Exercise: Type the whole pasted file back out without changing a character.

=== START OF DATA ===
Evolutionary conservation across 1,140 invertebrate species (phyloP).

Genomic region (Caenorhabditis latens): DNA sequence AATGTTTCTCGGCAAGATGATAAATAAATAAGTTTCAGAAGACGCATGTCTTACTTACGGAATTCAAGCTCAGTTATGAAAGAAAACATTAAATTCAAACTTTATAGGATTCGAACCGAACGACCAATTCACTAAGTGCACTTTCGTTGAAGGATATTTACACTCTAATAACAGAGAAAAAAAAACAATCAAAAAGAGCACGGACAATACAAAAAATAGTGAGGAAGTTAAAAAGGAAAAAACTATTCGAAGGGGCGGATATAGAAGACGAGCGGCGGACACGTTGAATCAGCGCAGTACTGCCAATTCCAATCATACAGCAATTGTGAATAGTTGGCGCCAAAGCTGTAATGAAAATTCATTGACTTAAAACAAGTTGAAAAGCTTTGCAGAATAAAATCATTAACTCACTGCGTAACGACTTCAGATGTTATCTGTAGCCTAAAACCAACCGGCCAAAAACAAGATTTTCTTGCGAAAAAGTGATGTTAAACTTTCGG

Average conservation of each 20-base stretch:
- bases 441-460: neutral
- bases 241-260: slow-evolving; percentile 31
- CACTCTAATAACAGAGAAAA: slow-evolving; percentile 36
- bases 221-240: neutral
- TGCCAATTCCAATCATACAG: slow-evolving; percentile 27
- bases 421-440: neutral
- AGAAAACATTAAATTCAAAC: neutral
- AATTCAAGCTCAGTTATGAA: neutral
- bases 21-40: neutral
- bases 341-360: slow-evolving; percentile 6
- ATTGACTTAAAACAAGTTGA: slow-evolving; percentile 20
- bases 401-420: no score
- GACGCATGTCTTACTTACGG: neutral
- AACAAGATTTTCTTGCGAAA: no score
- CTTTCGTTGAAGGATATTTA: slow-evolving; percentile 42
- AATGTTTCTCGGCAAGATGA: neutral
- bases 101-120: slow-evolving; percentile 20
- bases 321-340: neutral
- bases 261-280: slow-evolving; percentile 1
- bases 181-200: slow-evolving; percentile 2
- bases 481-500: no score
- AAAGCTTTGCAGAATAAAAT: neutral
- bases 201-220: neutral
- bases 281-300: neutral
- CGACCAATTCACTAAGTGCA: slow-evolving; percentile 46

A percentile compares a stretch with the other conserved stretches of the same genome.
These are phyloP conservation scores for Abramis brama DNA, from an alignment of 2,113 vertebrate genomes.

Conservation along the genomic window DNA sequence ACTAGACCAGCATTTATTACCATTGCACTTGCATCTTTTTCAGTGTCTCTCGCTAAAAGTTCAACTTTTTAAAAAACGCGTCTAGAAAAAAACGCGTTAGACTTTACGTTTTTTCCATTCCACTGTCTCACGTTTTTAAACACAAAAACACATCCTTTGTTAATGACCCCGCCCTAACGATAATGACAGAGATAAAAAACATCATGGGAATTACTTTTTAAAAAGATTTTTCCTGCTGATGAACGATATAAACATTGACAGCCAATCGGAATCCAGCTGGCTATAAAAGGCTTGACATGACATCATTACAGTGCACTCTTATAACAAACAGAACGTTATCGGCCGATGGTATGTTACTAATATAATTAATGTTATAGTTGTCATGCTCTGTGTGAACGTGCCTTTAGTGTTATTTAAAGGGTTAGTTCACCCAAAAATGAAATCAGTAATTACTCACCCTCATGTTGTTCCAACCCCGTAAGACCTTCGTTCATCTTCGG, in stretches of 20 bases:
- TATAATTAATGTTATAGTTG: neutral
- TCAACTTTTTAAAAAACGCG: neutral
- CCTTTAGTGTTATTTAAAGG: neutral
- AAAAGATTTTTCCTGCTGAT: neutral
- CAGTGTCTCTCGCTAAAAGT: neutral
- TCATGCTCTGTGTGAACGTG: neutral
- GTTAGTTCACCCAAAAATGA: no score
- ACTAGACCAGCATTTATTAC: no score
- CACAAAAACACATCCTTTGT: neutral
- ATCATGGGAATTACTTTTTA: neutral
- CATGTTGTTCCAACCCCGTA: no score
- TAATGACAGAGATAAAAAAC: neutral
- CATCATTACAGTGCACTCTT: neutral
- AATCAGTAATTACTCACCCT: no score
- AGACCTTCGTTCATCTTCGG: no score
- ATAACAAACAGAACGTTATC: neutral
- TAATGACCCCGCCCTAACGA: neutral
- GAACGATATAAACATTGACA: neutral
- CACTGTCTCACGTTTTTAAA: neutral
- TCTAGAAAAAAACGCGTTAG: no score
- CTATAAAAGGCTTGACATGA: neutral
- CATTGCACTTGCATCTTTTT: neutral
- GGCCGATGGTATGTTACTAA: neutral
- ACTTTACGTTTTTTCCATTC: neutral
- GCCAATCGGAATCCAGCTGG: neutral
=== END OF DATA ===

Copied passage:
Evolutionary conservation across 1,140 invertebrate species (phyloP).

Genomic region (Caenorhabditis latens): DNA sequence AATGTTTCTCGGCAAGATGATAAATAAATAAGTTTCAGAAGACGCATGTCTTACTTACGGAATTCAAGCTCAGTTATGAAAGAAAACATTAAATTCAAACTTTATAGGATTCGAACCGAACGACCAATTCACTAAGTGCACTTTCGTTGAAGGATATTTACACTCTAATAACAGAGAAAAAAAAACAATCAAAAAGAGCACGGACAATACAAAAAATAGTGAGGAAGTTAAAAAGGAAAAAACTATTCGAAGGGGCGGATATAGAAGACGAGCGGCGGACACGTTGAATCAGCGCAGTACTGCCAATTCCAATCATACAGCAATTGTGAATAGTTGGCGCCAAAGCTGTAATGAAAATTCATTGACTTAAAACAAGTTGAAAAGCTTTGCAGAATAAAATCATTAACTCACTGCGTAACGACTTCAGATGTTATCTGTAGCCTAAAACCAACCGGCCAAAAACAAGATTTTCTTGCGAAAAAGTGATGTTAAACTTTCGG

Average conservation of each 20-base stretch:
- bases 441-460: neutral
- bases 241-260: slow-evolving; percentile 31
- CACTCTAATAACAGAGAAAA: slow-evolving; percentile 36
- bases 221-240: neutral
- TGCCAATTCCAATCATACAG: slow-evolving; percentile 27
- bases 421-440: neutral
- AGAAAACATTAAATTCAAAC: neutral
- AATTCAAGCTCAGTTATGAA: neutral
- bases 21-40: neutral
- bases 341-360: slow-evolving; percentile 6
- ATTGACTTAAAACAAGTTGA: slow-evolving; percentile 20
- bases 401-420: no score
- GACGCATGTCTTACTTACGG: neutral
- AACAAGATTTTCTTGCGAAA: no score
- CTTTCGTTGAAGGATATTTA: slow-evolving; percentile 42
- AATGTTTCTCGGCAAGATGA: neutral
- bases 101-120: slow-evolving; percentile 20
- bases 321-340: neutral
- bases 261-280: slow-evolving; percentile 1
- bases 181-200: slow-evolving; percentile 2
- bases 481-500: no score
- AAAGCTTTGCAGAATAAAAT: neutral
- bases 201-220: neutral
- bases 281-300: neutral
- CGACCAATTCACTAAGTGCA: slow-evolving; percentile 46

A percentile compares a stretch with the other conserved stretches of the same genome.
These are phyloP conservation scores for Abramis brama DNA, from an alignment of 2,113 vertebrate genomes.

Conservation along the genomic window DNA sequence ACTAGACCAGCATTTATTACCATTGCACTTGCATCTTTTTCAGTGTCTCTCGCTAAAAGTTCAACTTTTTAAAAAACGCGTCTAGAAAAAAACGCGTTAGACTTTACGTTTTTTCCATTCCACTGTCTCACGTTTTTAAACACAAAAACACATCCTTTGTTAATGACCCCGCCCTAACGATAATGACAGAGATAAAAAACATCATGGGAATTACTTTTTAAAAAGATTTTTCCTGCTGATGAACGATATAAACATTGACAGCCAATCGGAATCCAGCTGGCTATAAAAGGCTTGACATGACATCATTACAGTGCACTCTTATAACAAACAGAACGTTATCGGCCGATGGTATGTTACTAATATAATTAATGTTATAGTTGTCATGCTCTGTGTGAACGTGCCTTTAGTGTTATTTAAAGGGTTAGTTCACCCAAAAATGAAATCAGTAATTACTCACCCTCATGTTGTTCCAACCCCGTAAGACCTTCGTTCATCTTCGG, in stretches of 20 bases:
- TATAATTAATGTTATAGTTG: neutral
- TCAACTTTTTAAAAAACGCG: neutral
- CCTTTAGTGTTATTTAAAGG: neutral
- AAAAGATTTTTCCTGCTGAT: neutral
- CAGTGTCTCTCGCTAAAAGT: neutral
- TCATGCTCTGTGTGAACGTG: neutral
- GTTAGTTCACCCAAAAATGA: no score
- ACTAGACCAGCATTTATTAC: no score
- CACAAAAACACATCCTTTGT: neutral
- ATCATGGGAATTACTTTTTA: neutral
- CATGTTGTTCCAACCCCGTA: no score
- TAATGACAGAGATAAAAAAC: neutral
- CATCATTACAGTGCACTCTT: neutral
- AATCAGTAATTACTCACCCT: no score
- AGACCTTCGTTCATCTTCGG: no score
- ATAACAAACAGAACGTTATC: neutral
- TAATGACCCCGCCCTAACGA: neutral
- GAACGATATAAACATTGACA: neutral
- CACTGTCTCACGTTTTTAAA: neutral
- TCTAGAAAAAAACGCGTTAG: no score
- CTATAAAAGGCTTGACATGA: neutral
- CATTGCACTTGCATCTTTTT: neutral
- GGCCGATGGTATGTTACTAA: neutral
- ACTTTACGTTTTTTCCATTC: neutral
- GCCAATCGGAATCCAGCTGG: neutral